Lawsuit against Prince Andrew by Epstein accuser can go forward, judge rules

NEW YORK — A lawsuit brought against Britain’s Prince Andrew by a woman who says she was trafficked to him by Jeffrey Epstein can go forward, a judge ruled Wednesday, after concluding that a settlement agreement the woman signed in 2009 does not unequivocally free the royal from liability.

Andrew’s defense team argued that the agreement Virginia Giuffre signed as she settled with Epstein for $500,000 shielded the prince and anyone else she might sue in connection to her claims against Epstein, a wealthy and well-connected financier who died by suicide while awaiting trial for sex trafficking in 2019.

U.S. The agreement wasn’t so obvious, District Court Judge Lewis Kaplan stated.

In a 46-page decision, Kaplan wrote that the only factor he had to consider in deciding the prince’s motion to dismiss was whether the agreement could be interpreted in multiple ways. Kaplan wrote that it is “not open to the Court now to decide, as a matter of fact, just what the parties to the release in the 2009 settlement agreement signed by Ms. Giuffre and Mr. Epstein actually meant.”

Kaplan said he had to adhere to Florida law governing the prince’s dismissal motion, because that is the state where Giuffre’s lawsuit and settlement with Epstein were handled. This is the “controlling interpretation.” . . must await further proceedings,” he wrote, adding that the “intentions of Ms. Giuffre and Epstein are anything but clear here, at least at this stage.”

“As a matter of Florida law, this Court cannot rewrite the 2009 Agreement to give the defendant rights where the agreement does not clearly manifest an intent to create them,” the decision says.

An attorney for the prince, who has vehemently denied the allegations in the lawsuit, did not immediately respond to requests for comment. Andrew, 61, has not been criminally charged.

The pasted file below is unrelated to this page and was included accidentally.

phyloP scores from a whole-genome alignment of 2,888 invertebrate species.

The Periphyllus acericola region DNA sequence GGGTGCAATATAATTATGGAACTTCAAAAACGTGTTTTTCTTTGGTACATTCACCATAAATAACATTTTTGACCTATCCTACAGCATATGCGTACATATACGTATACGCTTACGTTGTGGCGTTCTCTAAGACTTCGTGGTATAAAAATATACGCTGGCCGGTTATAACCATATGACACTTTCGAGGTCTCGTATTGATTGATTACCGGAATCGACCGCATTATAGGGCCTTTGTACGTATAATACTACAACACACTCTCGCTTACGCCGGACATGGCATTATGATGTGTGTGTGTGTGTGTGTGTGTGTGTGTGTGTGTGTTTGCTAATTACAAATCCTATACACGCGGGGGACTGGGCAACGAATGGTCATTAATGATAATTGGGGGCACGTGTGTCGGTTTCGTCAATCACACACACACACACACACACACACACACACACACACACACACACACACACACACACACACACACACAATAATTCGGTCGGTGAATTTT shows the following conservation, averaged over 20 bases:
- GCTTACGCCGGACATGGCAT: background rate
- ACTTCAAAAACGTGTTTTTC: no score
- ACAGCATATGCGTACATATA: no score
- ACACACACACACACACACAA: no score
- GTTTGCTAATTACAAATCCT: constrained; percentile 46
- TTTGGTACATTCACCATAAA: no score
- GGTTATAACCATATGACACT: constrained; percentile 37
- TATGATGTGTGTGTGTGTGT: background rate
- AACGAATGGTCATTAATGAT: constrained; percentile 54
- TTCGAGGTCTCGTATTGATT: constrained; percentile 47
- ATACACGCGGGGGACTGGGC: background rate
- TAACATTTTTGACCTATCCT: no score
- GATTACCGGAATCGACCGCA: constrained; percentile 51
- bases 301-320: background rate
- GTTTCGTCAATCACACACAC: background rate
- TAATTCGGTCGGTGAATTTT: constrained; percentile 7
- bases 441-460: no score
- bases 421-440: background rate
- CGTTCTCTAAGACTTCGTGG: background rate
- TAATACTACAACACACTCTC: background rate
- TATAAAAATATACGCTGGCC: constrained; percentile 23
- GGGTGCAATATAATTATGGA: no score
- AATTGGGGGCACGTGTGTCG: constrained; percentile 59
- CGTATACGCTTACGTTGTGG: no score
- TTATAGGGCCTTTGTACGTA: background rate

In the lawsuit, Giuffre claims that the prince sexually abused in her in multiple encounters, causing lasting trauma and other personal harm. Unspecified damages are sought by Giuffre. Giuffre’s attorney David Boies said her team is “obviously pleased” with the decision and “that evidence will now be taken under oath.”

Should the lawsuit proceed to a trial, it could put Andrew in a position of hearing uncomfortable public testimony about his connection to Epstein and his alleged encounters with Giuffre, both in New York and Britain.

The proceedings could serve as a further source of embarrassment for Britian’s royal family, while also expanding public scrutiny and awareness of one of the celebrities allegedly involved in Epstein’s lavish, sex-focused parties.

Giuffre came into Epstein’s orbit as a teenager, allegedly recruited by his longtime companion Ghislaine Maxwell, 60, who was convicted late last month on sex-trafficking and other counts in U.S. District Court in Manhattan.

Maxwell’s conviction may be in jeopardy, however, after a juror in the case disclosed in media interviews that he was sexually abused as a child and used his experience to help convince other jurors that Maxwell’s accusers were credible. This issue is expected to be brought up in motions later this month.

Asked about the ruling in the Prince Andrew lawsuit on Wednesday, a spokeswoman for Buckingham Palace said, “We would not comment on what is an ongoing legal matter.”

Analysts said that Andrew could fight the lawsuit at trial or ignore the case, which would mean a ruling against him. He could also pursue an out-of court settlement.

The case threatens to overshadow Queen Elizabeth II’s Platinum Jubilee — a celebration of the queen’s unprecedented 70 years on the throne. The palace revealed a complete list of events for celebrations that would take place over the course of the year earlier this week.

Karla Adam in London contributed to this report.

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